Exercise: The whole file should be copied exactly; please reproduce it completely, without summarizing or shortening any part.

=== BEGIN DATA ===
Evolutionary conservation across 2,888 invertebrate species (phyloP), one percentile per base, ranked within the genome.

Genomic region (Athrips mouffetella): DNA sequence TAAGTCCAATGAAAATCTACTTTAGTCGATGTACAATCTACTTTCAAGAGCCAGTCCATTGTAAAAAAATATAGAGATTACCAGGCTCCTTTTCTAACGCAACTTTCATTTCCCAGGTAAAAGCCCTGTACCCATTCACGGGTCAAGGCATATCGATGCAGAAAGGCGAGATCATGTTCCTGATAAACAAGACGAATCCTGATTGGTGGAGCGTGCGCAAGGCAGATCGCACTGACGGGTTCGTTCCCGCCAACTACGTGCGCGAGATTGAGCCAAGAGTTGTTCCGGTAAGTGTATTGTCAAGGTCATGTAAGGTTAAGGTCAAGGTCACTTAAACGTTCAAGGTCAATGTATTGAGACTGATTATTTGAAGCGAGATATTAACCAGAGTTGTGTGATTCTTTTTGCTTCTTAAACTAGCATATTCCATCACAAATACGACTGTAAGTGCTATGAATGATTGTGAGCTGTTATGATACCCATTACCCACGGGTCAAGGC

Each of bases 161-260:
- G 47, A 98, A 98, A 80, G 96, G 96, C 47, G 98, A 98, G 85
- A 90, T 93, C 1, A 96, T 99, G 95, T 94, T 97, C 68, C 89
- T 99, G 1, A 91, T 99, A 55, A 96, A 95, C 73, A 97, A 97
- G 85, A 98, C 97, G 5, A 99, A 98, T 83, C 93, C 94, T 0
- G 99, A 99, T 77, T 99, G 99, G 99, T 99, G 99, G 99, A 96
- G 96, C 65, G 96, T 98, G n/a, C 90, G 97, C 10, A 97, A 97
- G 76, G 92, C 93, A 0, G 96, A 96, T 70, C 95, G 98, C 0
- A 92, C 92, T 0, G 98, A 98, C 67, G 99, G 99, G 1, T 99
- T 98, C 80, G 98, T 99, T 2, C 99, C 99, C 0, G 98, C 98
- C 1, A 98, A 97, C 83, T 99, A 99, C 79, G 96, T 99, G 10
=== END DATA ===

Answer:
Evolutionary conservation across 2,888 invertebrate species (phyloP), one percentile per base, ranked within the genome.

Genomic region (Athrips mouffetella): DNA sequence TAAGTCCAATGAAAATCTACTTTAGTCGATGTACAATCTACTTTCAAGAGCCAGTCCATTGTAAAAAAATATAGAGATTACCAGGCTCCTTTTCTAACGCAACTTTCATTTCCCAGGTAAAAGCCCTGTACCCATTCACGGGTCAAGGCATATCGATGCAGAAAGGCGAGATCATGTTCCTGATAAACAAGACGAATCCTGATTGGTGGAGCGTGCGCAAGGCAGATCGCACTGACGGGTTCGTTCCCGCCAACTACGTGCGCGAGATTGAGCCAAGAGTTGTTCCGGTAAGTGTATTGTCAAGGTCATGTAAGGTTAAGGTCAAGGTCACTTAAACGTTCAAGGTCAATGTATTGAGACTGATTATTTGAAGCGAGATATTAACCAGAGTTGTGTGATTCTTTTTGCTTCTTAAACTAGCATATTCCATCACAAATACGACTGTAAGTGCTATGAATGATTGTGAGCTGTTATGATACCCATTACCCACGGGTCAAGGC

Each of bases 161-260:
- G 47, A 98, A 98, A 80, G 96, G 96, C 47, G 98, A 98, G 85
- A 90, T 93, C 1, A 96, T 99, G 95, T 94, T 97, C 68, C 89
- T 99, G 1, A 91, T 99, A 55, A 96, A 95, C 73, A 97, A 97
- G 85, A 98, C 97, G 5, A 99, A 98, T 83, C 93, C 94, T 0
- G 99, A 99, T 77, T 99, G 99, G 99, T 99, G 99, G 99, A 96
- G 96, C 65, G 96, T 98, G n/a, C 90, G 97, C 10, A 97, A 97
- G 76, G 92, C 93, A 0, G 96, A 96, T 70, C 95, G 98, C 0
- A 92, C 92, T 0, G 98, A 98, C 67, G 99, G 99, G 1, T 99
- T 98, C 80, G 98, T 99, T 2, C 99, C 99, C 0, G 98, C 98
- C 1, A 98, A 97, C 83, T 99, A 99, C 79, G 96, T 99, G 10